- Delete unused apps or programs: The stuff's just taking up space – like all the empty product boxes lying around my home office except that you don't trip over it. Not only is this good for freeing up hard drive space, it could also minimize the entry ports into your system some hacker or data miner could find. And while you're at it, update the software you decide to keep – if it's a free update. If it isn't a free update you'll have to decide whether the cost justifies the improvements. To rewrite an old saw: you either pays your money or you takes your chances.
- Clear your cache: This is like running a vacuum over your web browser. A lot of data gets stored in your browser history and downloaded files, so hosing them down, figuratively of course, can speed up their performance and help minimize the stuff hackers and/or malware can sniff out on your system. Afraid of losing some of the places you go online? If you like a site, bookmark it.
- Run updates: I have a bit of an issue with this one. "For best performance and to keep them secure, ensure all devices are running the latest software. Having the latest version ensures you're protected from the most recent threats." That's true enough, but it also means you could be upgrading to a buggy, rushed out version that could be worse than not upgrading. Granted, this in my experience seems to be the exception rather than the rule, but it's worth thinking about – as is the potential that the update you install could include stuff you don't want for whatever reason. I'm not sure I trust Big Software to have my best interests in mind.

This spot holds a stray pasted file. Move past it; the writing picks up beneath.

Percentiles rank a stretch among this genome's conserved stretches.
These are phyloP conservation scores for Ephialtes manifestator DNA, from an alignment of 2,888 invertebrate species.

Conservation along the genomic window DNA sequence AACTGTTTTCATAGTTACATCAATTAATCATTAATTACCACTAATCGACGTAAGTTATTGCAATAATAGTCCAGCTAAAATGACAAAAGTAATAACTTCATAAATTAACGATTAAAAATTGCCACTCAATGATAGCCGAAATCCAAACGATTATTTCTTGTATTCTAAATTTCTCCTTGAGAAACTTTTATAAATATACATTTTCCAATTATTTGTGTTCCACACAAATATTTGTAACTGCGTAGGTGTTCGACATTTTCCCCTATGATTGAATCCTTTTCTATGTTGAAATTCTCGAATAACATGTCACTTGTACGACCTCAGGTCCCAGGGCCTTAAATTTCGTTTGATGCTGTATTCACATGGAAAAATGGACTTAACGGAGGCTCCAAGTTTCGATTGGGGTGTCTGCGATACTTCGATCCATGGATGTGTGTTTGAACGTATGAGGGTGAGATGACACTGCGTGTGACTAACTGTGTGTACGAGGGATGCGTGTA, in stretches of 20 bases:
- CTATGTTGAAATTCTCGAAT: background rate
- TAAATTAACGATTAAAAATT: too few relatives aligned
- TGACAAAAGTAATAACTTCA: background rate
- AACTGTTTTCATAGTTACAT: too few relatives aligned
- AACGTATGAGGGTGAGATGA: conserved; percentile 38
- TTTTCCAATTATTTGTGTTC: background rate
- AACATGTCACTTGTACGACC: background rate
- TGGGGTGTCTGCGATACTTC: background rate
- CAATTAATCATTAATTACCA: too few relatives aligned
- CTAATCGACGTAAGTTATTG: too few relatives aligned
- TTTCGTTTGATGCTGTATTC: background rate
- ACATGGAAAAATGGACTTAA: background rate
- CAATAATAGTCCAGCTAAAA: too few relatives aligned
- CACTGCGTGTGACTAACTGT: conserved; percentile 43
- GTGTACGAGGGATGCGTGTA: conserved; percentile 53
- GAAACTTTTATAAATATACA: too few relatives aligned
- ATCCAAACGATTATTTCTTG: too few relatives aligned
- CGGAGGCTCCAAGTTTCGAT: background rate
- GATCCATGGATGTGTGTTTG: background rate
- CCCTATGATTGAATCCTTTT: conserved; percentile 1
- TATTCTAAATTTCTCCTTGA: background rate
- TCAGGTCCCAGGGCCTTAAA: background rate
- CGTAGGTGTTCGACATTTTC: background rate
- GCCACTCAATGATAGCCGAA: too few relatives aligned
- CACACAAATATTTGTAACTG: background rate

- Install anti-malware software and perform regular reviews: I agree with this one completely! "Another key step is to install a quality anti-malware solution – such as ESET – for your software and ensure it ranks high amongst independent, third-party antimalware tests, such as Virus Bulletin, SE Labs and AV-Comparatives." And this is why I got the email! I happen to use a common free anti-malware application and update it frequently. Its paid version (and its ilk) supposedly catches online threats without you having to run a manual scan, though because I'm too cheap to actually buy the software, I run a manual scan a few times a week (which doesn't really make it "spring cleaning," I guess). However you slice it, malware protection gives you another layer of protection. Ditto for antivirus stuff.
- Backup your files: Absolutely! I learned this lesson the hard way. We had a video rental business in the early 1980's and our first hard drive (four megabytes!) cost us four grand and that was a lot of money back then. A power spike fried it and we lost everything. Since then I've made so many backups I could fill all those empty carboard boxes in my office with them and still have more CD's, floppies (hey – I should spring clean my floppies since I have no way of reading them any more anyway!), zip disks (Ditto!) and external disk drives.